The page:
The Day After Trash Day

It was trash day in mid-July.

Actually, it was late afternoon the day after trash day. I made the discovery that no one wants to ever make. It was bad.

A rotten egg exploded inside my trashcan coating the inside with bad, bad egg. Then, the trashcan and its coating of bad egg sat and baked in the July sun. It was bad. It was so bad it not only had a smell, it had a taste.

I held my breath while pulling the can back from the road, “Someone ought to do something about this.”

I looked around to find that responsible and brave soul. There was just me standing in the driveway, alone with the stinking can. I sighed, this was a mistake. Waiting for a hero would only make the bad situation worse. And it was foul enough already.

So, it has to be now, and it’s only me. I sighed again, but very shallowly, this time, because the whole area had a bad-egg-on-a-hot-summer-day miasma.

While I was untangling the hose and dragging it around to the driveway side of the house, I mulled over how much I really, really didn’t want to do this. I didn’t want it to be me. I wanted someone else, anyone else, to show up and tackle this particularly nasty job. I wanted any hero to take over. In fact, anyone that volunteered right now would be a hero.

I finally got the hose around to the driveway and ambled back around the house to turn it on. Even though I dawdled, pulling a few weeds along the way, Wonder Woman didn’t show up. Dang it.

I really didn’t want to face opening that trashcan lid again. Courage comes in a lot of shapes. It’s rarely the kind of courage that roars and wields axes against zombies or grizzly bears. There’s just not that much opportunity for that kind of focused bravery.

Courage generally looks more like responsibility. It manifests when you decide to do the right thing, the hard thing, rather than taking the easier path.

I turned on the hose and walked reluctantly back along my current path, tipped the can on its side, faced the top downhill, selected the ‘jet’ setting and waited another 30 seconds. Still no Wonder Woman, dang it.

The truth is that no one wants to clean up a stinking mess like this, clearly not Wonder Woman or she’d be here instead of me. Everyone wants it to be someone else. We all want to walk away, shaking our heads and muttering, “Someone ought to do something about this.”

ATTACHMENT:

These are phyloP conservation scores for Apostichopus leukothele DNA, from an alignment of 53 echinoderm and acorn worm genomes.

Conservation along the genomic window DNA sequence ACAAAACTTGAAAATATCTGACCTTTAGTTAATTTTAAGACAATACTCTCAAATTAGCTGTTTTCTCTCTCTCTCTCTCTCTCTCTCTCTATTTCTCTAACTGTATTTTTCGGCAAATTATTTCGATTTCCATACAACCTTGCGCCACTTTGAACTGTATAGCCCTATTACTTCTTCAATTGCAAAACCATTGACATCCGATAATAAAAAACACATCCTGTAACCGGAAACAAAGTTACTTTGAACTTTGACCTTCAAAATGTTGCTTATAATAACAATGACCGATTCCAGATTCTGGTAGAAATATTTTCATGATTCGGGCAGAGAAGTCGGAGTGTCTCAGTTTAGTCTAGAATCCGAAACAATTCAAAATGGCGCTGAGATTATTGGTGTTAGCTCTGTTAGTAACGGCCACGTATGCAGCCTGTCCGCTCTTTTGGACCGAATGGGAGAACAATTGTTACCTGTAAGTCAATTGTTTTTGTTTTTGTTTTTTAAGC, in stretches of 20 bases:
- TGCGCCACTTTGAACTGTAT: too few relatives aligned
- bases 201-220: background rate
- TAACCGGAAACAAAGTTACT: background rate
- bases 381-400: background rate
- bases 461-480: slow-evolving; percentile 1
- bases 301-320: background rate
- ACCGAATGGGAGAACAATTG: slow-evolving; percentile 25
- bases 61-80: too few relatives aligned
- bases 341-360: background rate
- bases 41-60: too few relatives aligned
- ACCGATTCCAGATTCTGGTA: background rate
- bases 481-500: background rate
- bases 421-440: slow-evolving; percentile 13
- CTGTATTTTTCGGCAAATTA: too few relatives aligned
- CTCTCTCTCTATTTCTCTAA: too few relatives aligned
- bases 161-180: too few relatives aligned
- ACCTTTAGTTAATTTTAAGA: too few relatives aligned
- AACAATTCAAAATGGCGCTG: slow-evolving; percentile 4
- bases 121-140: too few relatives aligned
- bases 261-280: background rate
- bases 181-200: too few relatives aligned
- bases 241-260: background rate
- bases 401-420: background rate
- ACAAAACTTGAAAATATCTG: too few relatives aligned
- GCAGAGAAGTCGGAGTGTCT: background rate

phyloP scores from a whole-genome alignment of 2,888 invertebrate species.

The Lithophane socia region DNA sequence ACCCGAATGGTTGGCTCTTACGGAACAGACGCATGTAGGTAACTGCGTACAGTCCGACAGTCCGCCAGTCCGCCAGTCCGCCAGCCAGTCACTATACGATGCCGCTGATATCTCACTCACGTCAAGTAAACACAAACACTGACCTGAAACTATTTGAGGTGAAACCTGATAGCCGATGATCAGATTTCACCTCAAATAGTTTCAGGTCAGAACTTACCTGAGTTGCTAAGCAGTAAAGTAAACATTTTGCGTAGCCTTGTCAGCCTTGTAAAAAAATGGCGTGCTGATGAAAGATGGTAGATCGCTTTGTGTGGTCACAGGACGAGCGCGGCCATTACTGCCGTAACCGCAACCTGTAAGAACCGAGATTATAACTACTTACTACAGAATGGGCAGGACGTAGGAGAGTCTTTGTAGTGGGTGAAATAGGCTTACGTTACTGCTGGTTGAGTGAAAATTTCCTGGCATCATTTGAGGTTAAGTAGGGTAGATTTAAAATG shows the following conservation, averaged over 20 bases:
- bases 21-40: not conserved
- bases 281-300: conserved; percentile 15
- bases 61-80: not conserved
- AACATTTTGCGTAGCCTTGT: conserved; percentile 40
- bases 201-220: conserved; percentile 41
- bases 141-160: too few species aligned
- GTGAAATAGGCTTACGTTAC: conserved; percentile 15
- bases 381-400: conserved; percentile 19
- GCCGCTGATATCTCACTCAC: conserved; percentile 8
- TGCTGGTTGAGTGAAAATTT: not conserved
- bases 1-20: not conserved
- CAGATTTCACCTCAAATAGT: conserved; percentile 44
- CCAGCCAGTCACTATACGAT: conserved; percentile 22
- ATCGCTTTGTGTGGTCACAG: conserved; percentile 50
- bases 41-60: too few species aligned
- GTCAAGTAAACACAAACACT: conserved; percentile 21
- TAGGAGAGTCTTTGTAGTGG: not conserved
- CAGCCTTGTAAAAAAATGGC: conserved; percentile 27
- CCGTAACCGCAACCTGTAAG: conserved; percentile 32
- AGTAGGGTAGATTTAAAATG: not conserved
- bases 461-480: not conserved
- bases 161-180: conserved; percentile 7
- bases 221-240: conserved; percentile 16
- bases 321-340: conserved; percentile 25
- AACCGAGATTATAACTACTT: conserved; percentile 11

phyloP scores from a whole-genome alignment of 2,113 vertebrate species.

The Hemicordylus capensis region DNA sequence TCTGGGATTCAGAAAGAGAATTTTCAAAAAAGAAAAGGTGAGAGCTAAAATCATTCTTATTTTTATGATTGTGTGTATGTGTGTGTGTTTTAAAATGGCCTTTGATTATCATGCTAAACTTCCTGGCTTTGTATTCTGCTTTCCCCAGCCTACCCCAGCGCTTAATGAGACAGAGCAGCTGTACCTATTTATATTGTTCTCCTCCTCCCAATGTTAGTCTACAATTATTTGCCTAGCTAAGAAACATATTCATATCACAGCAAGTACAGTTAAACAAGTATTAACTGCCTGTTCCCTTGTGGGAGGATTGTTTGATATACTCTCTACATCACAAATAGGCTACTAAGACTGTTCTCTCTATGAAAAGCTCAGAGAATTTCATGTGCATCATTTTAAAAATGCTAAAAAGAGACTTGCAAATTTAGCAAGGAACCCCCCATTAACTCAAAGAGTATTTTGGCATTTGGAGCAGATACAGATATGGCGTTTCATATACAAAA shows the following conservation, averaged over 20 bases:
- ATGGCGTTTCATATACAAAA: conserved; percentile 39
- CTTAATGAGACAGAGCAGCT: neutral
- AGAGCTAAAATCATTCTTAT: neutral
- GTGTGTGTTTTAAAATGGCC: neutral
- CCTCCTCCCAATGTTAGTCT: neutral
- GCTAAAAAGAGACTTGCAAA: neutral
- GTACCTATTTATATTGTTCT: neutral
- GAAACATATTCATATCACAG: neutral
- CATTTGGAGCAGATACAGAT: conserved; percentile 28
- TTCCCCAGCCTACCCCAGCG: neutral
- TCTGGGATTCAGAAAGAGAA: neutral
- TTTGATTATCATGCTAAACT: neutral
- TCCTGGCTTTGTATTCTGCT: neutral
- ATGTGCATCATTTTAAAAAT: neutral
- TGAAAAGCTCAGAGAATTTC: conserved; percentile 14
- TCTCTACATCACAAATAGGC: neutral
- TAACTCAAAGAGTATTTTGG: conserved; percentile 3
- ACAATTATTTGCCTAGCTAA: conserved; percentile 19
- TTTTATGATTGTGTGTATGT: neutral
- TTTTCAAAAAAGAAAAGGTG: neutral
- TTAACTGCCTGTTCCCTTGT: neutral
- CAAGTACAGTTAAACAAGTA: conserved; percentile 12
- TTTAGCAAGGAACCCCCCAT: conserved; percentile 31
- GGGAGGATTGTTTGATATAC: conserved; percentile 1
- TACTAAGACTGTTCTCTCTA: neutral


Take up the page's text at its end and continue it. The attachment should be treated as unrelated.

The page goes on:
But, Wonder Woman and the entire Marvel Universe of Super Heroes are away, making increasingly implausible movies. Looking around for any hero to clean up this mess, any mess, all I can see is us, standing alone.

We will have to be our own heroes. We are all faced with problems that don’t go away just because we wish them to. Some issues, maybe most, get worse when we ignore them waiting for someone else to deal with it. Hoping it won’t have to be us. We are all faced with our own personal, metaphorical, rotten eggs.

“Courage is a heart word. The root of the word courage is cor — the Latin word for heart. In one of its earliest forms, the word courage meant “To speak one’s mind by telling all one’s heart.” Over time, this definition has changed, and today, we typically associate courage with heroic and brave deeds.

But in my opinion, this definition fails to recognize the inner strength and level of commitment required for us to actually speak honestly and openly about who we are and about our experiences — good and bad. Speaking from our hearts is what I think of as “ordinary courage.” — Brene’ Brown

I held my breath and began spraying the inside of the trashcan, washing away the mess. The air gradually cleared. I decided that the inside of the can had needed cleaning even before the egg debacle. Once the water ran clear, I turned off the hose, wound it up and went inside to make some iced tea. I picked a few sprigs of mint on the way. My inner hero and I had earned a treat. It takes everyday courage to do the hard thing; to have the hard conversation, to walk away from the harmful relationship or job, to ask for what we need.

It takes everyday courage to clean away a nauseatingly, horrible mess, for example. It’s not comfortable or easy but the ‘someone’ in, “Someone ought to do something about this.” The ‘someone’ might be us; it probably is.

It’s easy to do nothing; doing right is harder and requires. You guessed it. Courage.

How do we find our everyday courage. That July day, I decided that not facing the mess would be worse in the long-run. Maybe that’s how we all do it. We know that things will get worse if we don’t do something; we decide that things will be better if we do. Ultimately, we have to decide that we, ourselves, will be better by acting.

Responsibility? It looks like courage.

Courage? It’s our responsibility. “Dark times lie ahead of us and there will be a time when we must choose between what is easy and what is right.” — Albus Dumbledore